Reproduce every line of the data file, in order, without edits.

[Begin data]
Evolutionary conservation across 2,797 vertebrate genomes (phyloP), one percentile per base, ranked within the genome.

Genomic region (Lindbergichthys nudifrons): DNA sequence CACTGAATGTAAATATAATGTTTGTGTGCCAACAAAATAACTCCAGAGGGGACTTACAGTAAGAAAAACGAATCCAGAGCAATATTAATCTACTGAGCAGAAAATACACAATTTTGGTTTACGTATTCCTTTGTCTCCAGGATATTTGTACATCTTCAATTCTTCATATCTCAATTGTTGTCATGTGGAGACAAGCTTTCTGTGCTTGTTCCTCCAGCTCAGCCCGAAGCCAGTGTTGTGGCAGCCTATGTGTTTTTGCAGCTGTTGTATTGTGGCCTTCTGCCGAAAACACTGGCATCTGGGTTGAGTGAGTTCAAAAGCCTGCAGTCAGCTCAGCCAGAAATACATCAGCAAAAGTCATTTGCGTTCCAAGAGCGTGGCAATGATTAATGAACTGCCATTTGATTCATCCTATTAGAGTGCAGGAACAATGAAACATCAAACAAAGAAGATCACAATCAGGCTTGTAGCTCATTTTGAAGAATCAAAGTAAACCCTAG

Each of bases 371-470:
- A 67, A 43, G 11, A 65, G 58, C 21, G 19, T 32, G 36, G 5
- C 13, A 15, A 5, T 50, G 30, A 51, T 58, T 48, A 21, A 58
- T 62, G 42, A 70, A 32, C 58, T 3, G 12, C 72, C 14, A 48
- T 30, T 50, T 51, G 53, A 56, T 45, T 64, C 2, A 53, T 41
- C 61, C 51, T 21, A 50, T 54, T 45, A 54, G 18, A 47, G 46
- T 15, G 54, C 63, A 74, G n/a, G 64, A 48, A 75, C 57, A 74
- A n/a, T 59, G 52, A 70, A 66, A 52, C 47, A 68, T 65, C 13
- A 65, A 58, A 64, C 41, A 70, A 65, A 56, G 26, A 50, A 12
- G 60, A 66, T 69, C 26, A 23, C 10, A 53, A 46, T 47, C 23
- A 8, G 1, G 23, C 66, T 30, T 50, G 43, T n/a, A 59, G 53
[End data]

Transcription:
Evolutionary conservation across 2,797 vertebrate genomes (phyloP), one percentile per base, ranked within the genome.

Genomic region (Lindbergichthys nudifrons): DNA sequence CACTGAATGTAAATATAATGTTTGTGTGCCAACAAAATAACTCCAGAGGGGACTTACAGTAAGAAAAACGAATCCAGAGCAATATTAATCTACTGAGCAGAAAATACACAATTTTGGTTTACGTATTCCTTTGTCTCCAGGATATTTGTACATCTTCAATTCTTCATATCTCAATTGTTGTCATGTGGAGACAAGCTTTCTGTGCTTGTTCCTCCAGCTCAGCCCGAAGCCAGTGTTGTGGCAGCCTATGTGTTTTTGCAGCTGTTGTATTGTGGCCTTCTGCCGAAAACACTGGCATCTGGGTTGAGTGAGTTCAAAAGCCTGCAGTCAGCTCAGCCAGAAATACATCAGCAAAAGTCATTTGCGTTCCAAGAGCGTGGCAATGATTAATGAACTGCCATTTGATTCATCCTATTAGAGTGCAGGAACAATGAAACATCAAACAAAGAAGATCACAATCAGGCTTGTAGCTCATTTTGAAGAATCAAAGTAAACCCTAG

Each of bases 371-470:
- A 67, A 43, G 11, A 65, G 58, C 21, G 19, T 32, G 36, G 5
- C 13, A 15, A 5, T 50, G 30, A 51, T 58, T 48, A 21, A 58
- T 62, G 42, A 70, A 32, C 58, T 3, G 12, C 72, C 14, A 48
- T 30, T 50, T 51, G 53, A 56, T 45, T 64, C 2, A 53, T 41
- C 61, C 51, T 21, A 50, T 54, T 45, A 54, G 18, A 47, G 46
- T 15, G 54, C 63, A 74, G n/a, G 64, A 48, A 75, C 57, A 74
- A n/a, T 59, G 52, A 70, A 66, A 52, C 47, A 68, T 65, C 13
- A 65, A 58, A 64, C 41, A 70, A 65, A 56, G 26, A 50, A 12
- G 60, A 66, T 69, C 26, A 23, C 10, A 53, A 46, T 47, C 23
- A 8, G 1, G 23, C 66, T 30, T 50, G 43, T n/a, A 59, G 53